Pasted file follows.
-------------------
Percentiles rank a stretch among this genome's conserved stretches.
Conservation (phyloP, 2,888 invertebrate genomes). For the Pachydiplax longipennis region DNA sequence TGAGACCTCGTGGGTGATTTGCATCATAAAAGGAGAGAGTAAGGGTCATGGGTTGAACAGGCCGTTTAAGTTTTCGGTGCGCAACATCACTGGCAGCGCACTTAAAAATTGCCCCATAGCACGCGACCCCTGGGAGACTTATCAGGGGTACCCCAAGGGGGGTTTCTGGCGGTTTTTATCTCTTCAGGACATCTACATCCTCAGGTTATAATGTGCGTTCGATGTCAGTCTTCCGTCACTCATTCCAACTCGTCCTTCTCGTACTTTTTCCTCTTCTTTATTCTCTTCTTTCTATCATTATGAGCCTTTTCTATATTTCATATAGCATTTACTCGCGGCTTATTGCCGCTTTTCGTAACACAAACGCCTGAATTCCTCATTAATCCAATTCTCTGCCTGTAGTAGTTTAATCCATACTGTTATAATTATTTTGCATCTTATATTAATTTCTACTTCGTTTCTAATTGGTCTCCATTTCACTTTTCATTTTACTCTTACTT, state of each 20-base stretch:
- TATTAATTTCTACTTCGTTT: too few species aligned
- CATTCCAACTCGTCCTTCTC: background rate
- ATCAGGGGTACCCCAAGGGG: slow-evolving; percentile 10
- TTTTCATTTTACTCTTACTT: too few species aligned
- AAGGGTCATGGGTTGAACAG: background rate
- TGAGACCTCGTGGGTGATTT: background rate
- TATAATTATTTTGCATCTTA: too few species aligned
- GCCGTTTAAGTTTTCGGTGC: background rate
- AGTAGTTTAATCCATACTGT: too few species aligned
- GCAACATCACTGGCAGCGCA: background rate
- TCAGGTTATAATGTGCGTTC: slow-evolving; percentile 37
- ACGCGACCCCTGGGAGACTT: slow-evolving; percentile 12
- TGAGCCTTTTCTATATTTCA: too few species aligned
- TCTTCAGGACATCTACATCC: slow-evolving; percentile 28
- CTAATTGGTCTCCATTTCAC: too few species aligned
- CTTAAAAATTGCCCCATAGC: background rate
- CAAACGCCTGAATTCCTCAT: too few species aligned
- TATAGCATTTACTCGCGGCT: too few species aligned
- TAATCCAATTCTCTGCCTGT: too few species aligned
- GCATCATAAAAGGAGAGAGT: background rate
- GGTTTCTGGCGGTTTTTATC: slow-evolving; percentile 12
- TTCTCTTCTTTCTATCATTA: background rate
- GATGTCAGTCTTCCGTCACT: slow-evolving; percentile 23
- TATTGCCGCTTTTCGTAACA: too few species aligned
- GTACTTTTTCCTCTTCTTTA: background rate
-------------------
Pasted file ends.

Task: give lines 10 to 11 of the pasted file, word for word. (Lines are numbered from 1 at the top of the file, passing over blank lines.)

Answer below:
- GCCGTTTAAGTTTTCGGTGC: background rate
- AGTAGTTTAATCCATACTGT: too few species aligned